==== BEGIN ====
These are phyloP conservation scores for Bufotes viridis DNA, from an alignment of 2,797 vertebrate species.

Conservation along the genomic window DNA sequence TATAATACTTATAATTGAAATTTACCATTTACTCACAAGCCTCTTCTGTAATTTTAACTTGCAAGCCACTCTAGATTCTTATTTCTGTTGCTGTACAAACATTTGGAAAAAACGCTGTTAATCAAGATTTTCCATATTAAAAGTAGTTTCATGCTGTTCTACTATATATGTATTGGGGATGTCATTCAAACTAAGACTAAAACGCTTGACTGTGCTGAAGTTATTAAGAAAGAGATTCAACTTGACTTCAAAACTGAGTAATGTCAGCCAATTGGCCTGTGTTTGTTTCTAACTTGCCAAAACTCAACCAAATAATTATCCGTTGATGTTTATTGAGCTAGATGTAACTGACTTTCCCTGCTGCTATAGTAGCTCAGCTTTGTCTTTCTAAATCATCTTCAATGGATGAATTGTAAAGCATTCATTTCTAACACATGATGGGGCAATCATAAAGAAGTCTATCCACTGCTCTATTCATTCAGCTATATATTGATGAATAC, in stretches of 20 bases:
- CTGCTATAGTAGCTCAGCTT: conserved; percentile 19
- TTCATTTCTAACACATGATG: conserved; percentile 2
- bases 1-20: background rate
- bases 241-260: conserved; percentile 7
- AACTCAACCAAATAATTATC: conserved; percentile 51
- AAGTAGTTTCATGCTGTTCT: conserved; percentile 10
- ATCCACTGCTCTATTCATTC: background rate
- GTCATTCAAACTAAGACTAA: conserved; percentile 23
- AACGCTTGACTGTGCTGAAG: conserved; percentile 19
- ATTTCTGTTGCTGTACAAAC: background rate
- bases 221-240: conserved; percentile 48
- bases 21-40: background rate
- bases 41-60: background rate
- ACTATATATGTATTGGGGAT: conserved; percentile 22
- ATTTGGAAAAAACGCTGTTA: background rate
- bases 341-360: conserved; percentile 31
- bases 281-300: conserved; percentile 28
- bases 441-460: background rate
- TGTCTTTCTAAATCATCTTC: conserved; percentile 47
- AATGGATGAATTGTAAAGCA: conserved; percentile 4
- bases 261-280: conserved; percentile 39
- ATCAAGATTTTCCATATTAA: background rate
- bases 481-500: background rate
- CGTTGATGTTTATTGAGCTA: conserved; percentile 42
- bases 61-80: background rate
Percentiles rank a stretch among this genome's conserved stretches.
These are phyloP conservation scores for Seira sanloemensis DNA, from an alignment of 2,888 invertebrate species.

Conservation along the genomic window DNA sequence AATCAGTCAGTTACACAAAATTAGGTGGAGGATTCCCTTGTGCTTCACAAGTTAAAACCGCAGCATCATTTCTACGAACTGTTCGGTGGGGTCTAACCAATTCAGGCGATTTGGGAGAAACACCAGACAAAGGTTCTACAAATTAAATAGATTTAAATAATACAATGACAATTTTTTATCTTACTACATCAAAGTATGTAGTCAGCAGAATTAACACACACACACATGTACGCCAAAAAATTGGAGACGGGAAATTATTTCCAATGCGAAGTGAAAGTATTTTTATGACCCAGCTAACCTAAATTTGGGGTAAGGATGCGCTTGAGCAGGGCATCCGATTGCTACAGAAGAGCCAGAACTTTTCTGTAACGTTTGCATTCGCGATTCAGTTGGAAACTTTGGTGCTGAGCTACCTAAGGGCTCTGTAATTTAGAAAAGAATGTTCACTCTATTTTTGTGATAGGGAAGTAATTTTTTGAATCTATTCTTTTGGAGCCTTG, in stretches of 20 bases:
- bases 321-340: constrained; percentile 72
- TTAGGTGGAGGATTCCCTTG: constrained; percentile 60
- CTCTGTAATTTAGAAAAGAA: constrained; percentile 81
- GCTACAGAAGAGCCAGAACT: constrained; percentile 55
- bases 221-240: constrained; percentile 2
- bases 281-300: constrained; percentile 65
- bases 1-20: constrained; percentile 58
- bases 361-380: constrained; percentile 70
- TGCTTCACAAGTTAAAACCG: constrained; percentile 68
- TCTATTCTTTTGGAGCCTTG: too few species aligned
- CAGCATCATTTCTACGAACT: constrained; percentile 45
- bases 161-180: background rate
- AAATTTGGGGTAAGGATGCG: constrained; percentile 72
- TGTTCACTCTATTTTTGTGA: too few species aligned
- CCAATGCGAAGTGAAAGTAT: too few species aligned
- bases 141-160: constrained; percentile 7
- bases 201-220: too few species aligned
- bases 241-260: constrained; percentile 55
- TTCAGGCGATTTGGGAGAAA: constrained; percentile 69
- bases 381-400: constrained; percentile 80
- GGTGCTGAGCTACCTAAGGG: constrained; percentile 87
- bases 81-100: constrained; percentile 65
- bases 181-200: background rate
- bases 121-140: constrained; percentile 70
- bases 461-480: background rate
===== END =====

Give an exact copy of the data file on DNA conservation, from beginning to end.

These are phyloP conservation scores for Bufotes viridis DNA, from an alignment of 2,797 vertebrate species.

Conservation along the genomic window DNA sequence TATAATACTTATAATTGAAATTTACCATTTACTCACAAGCCTCTTCTGTAATTTTAACTTGCAAGCCACTCTAGATTCTTATTTCTGTTGCTGTACAAACATTTGGAAAAAACGCTGTTAATCAAGATTTTCCATATTAAAAGTAGTTTCATGCTGTTCTACTATATATGTATTGGGGATGTCATTCAAACTAAGACTAAAACGCTTGACTGTGCTGAAGTTATTAAGAAAGAGATTCAACTTGACTTCAAAACTGAGTAATGTCAGCCAATTGGCCTGTGTTTGTTTCTAACTTGCCAAAACTCAACCAAATAATTATCCGTTGATGTTTATTGAGCTAGATGTAACTGACTTTCCCTGCTGCTATAGTAGCTCAGCTTTGTCTTTCTAAATCATCTTCAATGGATGAATTGTAAAGCATTCATTTCTAACACATGATGGGGCAATCATAAAGAAGTCTATCCACTGCTCTATTCATTCAGCTATATATTGATGAATAC, in stretches of 20 bases:
- CTGCTATAGTAGCTCAGCTT: conserved; percentile 19
- TTCATTTCTAACACATGATG: conserved; percentile 2
- bases 1-20: background rate
- bases 241-260: conserved; percentile 7
- AACTCAACCAAATAATTATC: conserved; percentile 51
- AAGTAGTTTCATGCTGTTCT: conserved; percentile 10
- ATCCACTGCTCTATTCATTC: background rate
- GTCATTCAAACTAAGACTAA: conserved; percentile 23
- AACGCTTGACTGTGCTGAAG: conserved; percentile 19
- ATTTCTGTTGCTGTACAAAC: background rate
- bases 221-240: conserved; percentile 48
- bases 21-40: background rate
- bases 41-60: background rate
- ACTATATATGTATTGGGGAT: conserved; percentile 22
- ATTTGGAAAAAACGCTGTTA: background rate
- bases 341-360: conserved; percentile 31
- bases 281-300: conserved; percentile 28
- bases 441-460: background rate
- TGTCTTTCTAAATCATCTTC: conserved; percentile 47
- AATGGATGAATTGTAAAGCA: conserved; percentile 4
- bases 261-280: conserved; percentile 39
- ATCAAGATTTTCCATATTAA: background rate
- bases 481-500: background rate
- CGTTGATGTTTATTGAGCTA: conserved; percentile 42
- bases 61-80: background rate
Percentiles rank a stretch among this genome's conserved stretches.
These are phyloP conservation scores for Seira sanloemensis DNA, from an alignment of 2,888 invertebrate species.

Conservation along the genomic window DNA sequence AATCAGTCAGTTACACAAAATTAGGTGGAGGATTCCCTTGTGCTTCACAAGTTAAAACCGCAGCATCATTTCTACGAACTGTTCGGTGGGGTCTAACCAATTCAGGCGATTTGGGAGAAACACCAGACAAAGGTTCTACAAATTAAATAGATTTAAATAATACAATGACAATTTTTTATCTTACTACATCAAAGTATGTAGTCAGCAGAATTAACACACACACACATGTACGCCAAAAAATTGGAGACGGGAAATTATTTCCAATGCGAAGTGAAAGTATTTTTATGACCCAGCTAACCTAAATTTGGGGTAAGGATGCGCTTGAGCAGGGCATCCGATTGCTACAGAAGAGCCAGAACTTTTCTGTAACGTTTGCATTCGCGATTCAGTTGGAAACTTTGGTGCTGAGCTACCTAAGGGCTCTGTAATTTAGAAAAGAATGTTCACTCTATTTTTGTGATAGGGAAGTAATTTTTTGAATCTATTCTTTTGGAGCCTTG, in stretches of 20 bases:
- bases 321-340: constrained; percentile 72
- TTAGGTGGAGGATTCCCTTG: constrained; percentile 60
- CTCTGTAATTTAGAAAAGAA: constrained; percentile 81
- GCTACAGAAGAGCCAGAACT: constrained; percentile 55
- bases 221-240: constrained; percentile 2
- bases 281-300: constrained; percentile 65
- bases 1-20: constrained; percentile 58
- bases 361-380: constrained; percentile 70
- TGCTTCACAAGTTAAAACCG: constrained; percentile 68
- TCTATTCTTTTGGAGCCTTG: too few species aligned
- CAGCATCATTTCTACGAACT: constrained; percentile 45
- bases 161-180: background rate
- AAATTTGGGGTAAGGATGCG: constrained; percentile 72
- TGTTCACTCTATTTTTGTGA: too few species aligned
- CCAATGCGAAGTGAAAGTAT: too few species aligned
- bases 141-160: constrained; percentile 7
- bases 201-220: too few species aligned
- bases 241-260: constrained; percentile 55
- TTCAGGCGATTTGGGAGAAA: constrained; percentile 69
- bases 381-400: constrained; percentile 80
- GGTGCTGAGCTACCTAAGGG: constrained; percentile 87
- bases 81-100: constrained; percentile 65
- bases 181-200: background rate
- bases 121-140: constrained; percentile 70
- bases 461-480: background rate